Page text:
I think this adjustment is worth a small amount of speed. Besides, it's free.


would this cause my boost to only boost 2lbs if it is adjusted wrong??
 

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Premium Member
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5,003 Posts
Could this be causing my stumbling effect when I try and roll into the throttle and she is just getting into boost?
 

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17,565 Posts
is the lever barely resting on the stop (when the motor is off) ?
 
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I paid my buck-o-five
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here are the pics, I just took these today, stock EGR and everything still in place

this is what I use to get at the rear bolt







this is how it hooks on






this is how I get at the front bolt










this is how it hooks on




 

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Guilty by Association
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19,345 Posts
I will say this, when I swapped my MP on last week I didn't leave the lever on the stop. I was always in boost so I adjusted it up just a hair. I'd say mine is up off the stop about the thickness of a matchbook cover. Keeps the bypass where it should be when cruising and quickly into boost as soon as the loud pedal is depressed
 

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Longest Lasting Fly-by Nighter Ever
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22,582 Posts
fwiw, I have been adjusting them with SLIGHT preload actually on the stop.

its been quite effective. picked up 0.6 psi on one truck
 

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Wile E. Coyote, Super Genius!
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10,984 Posts
Old thread, I know. Still useful though. I've never messed with the valve on mine in the ten years I've owned my truck. Finished up a MP swap yesterday. I put on a brand spanking new Boost Bypass Valve. Set it as recommended here, just barely resting on the stop when shut off. After starting the truck and letting it run for a bit, revving it pretty good also, when I shut it off, the valve didn't return to resting on the stop. It only went about halfway down, so it's in between open and closed. I'm guessing this is just a NEW valve thing. Now that it's where it's at, re-adjust it down to the stop, and all should be good?
 

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Wile E. Coyote, Super Genius!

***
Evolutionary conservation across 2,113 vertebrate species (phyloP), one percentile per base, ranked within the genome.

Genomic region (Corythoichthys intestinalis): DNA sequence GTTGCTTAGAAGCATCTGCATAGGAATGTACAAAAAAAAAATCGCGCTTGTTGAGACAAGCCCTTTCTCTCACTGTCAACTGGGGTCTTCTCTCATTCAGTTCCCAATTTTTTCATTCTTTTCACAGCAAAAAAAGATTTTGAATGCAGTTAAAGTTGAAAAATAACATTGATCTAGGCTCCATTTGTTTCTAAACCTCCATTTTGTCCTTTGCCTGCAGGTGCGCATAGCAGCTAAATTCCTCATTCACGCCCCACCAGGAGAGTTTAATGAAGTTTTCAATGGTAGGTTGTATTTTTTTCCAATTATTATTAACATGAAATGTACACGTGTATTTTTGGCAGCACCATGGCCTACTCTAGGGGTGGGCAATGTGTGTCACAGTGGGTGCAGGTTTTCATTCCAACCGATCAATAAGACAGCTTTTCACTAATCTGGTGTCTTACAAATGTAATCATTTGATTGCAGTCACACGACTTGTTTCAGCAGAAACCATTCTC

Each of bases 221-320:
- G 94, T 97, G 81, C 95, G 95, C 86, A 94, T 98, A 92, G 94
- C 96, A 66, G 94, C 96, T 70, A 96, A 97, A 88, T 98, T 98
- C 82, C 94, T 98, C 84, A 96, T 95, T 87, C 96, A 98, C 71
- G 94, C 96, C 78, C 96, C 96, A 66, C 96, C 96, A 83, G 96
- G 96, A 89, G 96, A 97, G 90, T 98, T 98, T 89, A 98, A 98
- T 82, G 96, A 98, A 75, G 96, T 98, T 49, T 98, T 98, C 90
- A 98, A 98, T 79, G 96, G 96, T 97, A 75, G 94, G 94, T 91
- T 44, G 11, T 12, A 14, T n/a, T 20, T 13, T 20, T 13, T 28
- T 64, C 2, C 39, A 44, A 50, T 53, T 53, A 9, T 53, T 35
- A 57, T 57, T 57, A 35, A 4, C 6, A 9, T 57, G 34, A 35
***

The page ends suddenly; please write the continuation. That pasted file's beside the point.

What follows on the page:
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10,984 Posts
I have other problems right now. Got to stop that damn shrill high pitched whistle. Going to start dismantling it again, all the way to the plenum. Take off the gasket and put down some RTV. I hope this stops it. My midplate and blower gasket were both still good, being metal I've read they're reusable. Cleaned all the surfaces before putting them on. I'm hoping neither of them is the problem. Reality is once you have the plenum off, the blower and midplate are nothing flat. I hate them bolts on the back of the plenum!
 

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Wile E. Coyote, Super Genius!
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10,984 Posts
the plenum is supposed to have RTV.
Never used it myself. Used the stock gasket when I put the JLP on my stock Eaton. Ran great. Guess I got lucky. ;-)

Also got the P2195, P2197 codes. O2 codes, but usually caused by an air leak. Just idling in the garage, got them. Must be bad.
 

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Wile E. Coyote, Super Genius!
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10,984 Posts
Aside from that, you should have seen the horrible RTV job done when I bought this thing. It's a MP blower with a Jokerz port, the plenum ported to the blower. I took the plenum off because I always thought the two had to go on separate. So, when I pry the plenum off the blower, what do I find? RTV oozed out all over the inside of the intake throat. A bead of about 1/8 inch squeezed out into the throat area. Seems to me that totally defeats the purpose of having a blower with a larger intake throat, with the plenum and blower ported. Especially when one can simply reach their hand into the plenum and either clean off the squeeze out, or at the least, at least flatten it out and spread it over a larger area.

So, in the end, I'm glad I separated the two parts. I'll do a better job of it than that.